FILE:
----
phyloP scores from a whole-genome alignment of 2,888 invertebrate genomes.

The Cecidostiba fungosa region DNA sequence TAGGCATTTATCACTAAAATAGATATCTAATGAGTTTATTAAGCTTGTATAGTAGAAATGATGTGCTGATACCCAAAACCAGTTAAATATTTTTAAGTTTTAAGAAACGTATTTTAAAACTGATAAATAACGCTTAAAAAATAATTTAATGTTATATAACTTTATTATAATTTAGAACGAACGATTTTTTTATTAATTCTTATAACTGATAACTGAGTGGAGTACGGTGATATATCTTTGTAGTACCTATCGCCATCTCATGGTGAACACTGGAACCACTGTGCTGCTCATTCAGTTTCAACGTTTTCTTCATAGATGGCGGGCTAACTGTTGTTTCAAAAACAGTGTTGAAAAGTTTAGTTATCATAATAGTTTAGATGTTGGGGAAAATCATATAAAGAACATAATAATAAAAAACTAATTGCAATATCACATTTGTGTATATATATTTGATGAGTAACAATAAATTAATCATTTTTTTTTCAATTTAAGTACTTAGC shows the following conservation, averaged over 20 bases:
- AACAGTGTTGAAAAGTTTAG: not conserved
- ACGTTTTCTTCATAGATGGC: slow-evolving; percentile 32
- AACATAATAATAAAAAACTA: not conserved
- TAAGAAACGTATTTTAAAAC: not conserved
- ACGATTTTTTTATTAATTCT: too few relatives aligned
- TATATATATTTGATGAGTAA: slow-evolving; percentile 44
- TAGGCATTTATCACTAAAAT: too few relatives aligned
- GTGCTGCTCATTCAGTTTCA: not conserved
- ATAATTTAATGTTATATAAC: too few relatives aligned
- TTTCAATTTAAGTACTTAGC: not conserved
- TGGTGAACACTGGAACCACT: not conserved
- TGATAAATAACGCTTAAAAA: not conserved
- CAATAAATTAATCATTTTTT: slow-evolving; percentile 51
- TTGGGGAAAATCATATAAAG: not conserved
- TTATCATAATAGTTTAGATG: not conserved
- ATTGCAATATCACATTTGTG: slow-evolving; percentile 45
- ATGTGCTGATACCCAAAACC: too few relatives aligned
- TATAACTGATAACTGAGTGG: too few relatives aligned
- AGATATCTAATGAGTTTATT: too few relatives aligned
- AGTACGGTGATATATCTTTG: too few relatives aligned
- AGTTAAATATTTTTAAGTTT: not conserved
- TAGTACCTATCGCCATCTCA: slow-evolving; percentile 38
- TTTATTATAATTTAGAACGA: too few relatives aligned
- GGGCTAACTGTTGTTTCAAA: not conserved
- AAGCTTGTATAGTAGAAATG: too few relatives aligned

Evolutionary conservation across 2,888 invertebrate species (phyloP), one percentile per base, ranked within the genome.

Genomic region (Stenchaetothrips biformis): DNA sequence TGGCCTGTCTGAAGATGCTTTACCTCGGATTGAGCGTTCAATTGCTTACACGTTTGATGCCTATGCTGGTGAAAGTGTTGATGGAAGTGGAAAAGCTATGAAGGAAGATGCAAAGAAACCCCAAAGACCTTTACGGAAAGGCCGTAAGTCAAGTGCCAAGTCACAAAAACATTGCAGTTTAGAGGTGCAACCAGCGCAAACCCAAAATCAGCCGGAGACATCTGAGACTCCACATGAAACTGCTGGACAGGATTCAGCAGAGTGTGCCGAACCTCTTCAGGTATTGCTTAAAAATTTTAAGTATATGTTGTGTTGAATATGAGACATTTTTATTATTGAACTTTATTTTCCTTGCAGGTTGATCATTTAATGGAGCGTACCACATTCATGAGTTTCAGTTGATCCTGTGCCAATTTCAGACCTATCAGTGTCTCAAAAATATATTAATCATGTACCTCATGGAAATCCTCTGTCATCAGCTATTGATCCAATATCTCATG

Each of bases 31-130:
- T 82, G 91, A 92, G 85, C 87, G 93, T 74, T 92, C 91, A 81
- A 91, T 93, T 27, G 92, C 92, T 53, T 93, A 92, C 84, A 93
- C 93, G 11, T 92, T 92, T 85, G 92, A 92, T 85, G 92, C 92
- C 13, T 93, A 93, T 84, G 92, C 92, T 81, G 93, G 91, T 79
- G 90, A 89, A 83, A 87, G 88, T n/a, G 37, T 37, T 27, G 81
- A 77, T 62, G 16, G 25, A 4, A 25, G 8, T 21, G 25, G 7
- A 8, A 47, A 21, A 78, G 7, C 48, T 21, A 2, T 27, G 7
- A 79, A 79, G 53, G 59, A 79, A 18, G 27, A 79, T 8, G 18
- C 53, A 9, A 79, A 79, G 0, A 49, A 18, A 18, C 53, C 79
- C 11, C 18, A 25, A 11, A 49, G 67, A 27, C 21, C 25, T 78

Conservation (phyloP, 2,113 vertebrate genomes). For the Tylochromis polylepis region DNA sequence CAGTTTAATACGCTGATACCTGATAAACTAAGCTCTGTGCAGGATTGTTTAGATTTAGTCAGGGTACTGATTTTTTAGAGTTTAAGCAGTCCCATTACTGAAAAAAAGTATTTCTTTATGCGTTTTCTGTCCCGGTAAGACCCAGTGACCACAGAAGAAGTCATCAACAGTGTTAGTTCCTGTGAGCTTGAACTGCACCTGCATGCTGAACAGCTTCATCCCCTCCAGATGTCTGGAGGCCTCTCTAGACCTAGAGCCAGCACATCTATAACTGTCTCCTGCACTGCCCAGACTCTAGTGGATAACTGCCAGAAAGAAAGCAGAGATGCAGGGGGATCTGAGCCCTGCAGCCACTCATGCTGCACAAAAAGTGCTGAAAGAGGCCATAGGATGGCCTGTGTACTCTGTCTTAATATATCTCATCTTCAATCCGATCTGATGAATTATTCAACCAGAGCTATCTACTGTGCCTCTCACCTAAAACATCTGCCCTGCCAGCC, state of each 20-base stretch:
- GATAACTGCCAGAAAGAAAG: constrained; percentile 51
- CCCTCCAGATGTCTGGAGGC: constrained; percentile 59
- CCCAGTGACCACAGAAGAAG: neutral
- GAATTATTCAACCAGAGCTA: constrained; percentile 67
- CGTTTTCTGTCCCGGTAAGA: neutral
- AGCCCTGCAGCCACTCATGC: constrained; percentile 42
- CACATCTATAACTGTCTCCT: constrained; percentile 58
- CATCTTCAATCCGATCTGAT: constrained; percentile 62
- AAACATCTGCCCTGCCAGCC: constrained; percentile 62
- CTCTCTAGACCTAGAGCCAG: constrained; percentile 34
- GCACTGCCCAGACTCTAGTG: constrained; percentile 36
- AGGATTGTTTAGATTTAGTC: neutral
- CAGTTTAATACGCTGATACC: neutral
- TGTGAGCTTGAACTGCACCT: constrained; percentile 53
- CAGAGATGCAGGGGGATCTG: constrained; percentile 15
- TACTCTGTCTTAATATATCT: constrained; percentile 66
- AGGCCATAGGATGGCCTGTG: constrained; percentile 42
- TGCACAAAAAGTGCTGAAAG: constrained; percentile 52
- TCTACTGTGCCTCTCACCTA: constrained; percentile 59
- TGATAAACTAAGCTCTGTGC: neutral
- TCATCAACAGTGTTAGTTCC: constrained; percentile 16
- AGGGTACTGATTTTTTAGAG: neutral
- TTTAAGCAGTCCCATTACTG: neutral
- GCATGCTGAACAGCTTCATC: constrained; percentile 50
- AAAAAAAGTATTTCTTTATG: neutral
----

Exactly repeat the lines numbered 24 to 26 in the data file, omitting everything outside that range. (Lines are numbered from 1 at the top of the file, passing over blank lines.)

- TAGTACCTATCGCCATCTCA: slow-evolving; percentile 38
- TTTATTATAATTTAGAACGA: too few relatives aligned
- GGGCTAACTGTTGTTTCAAA: not conserved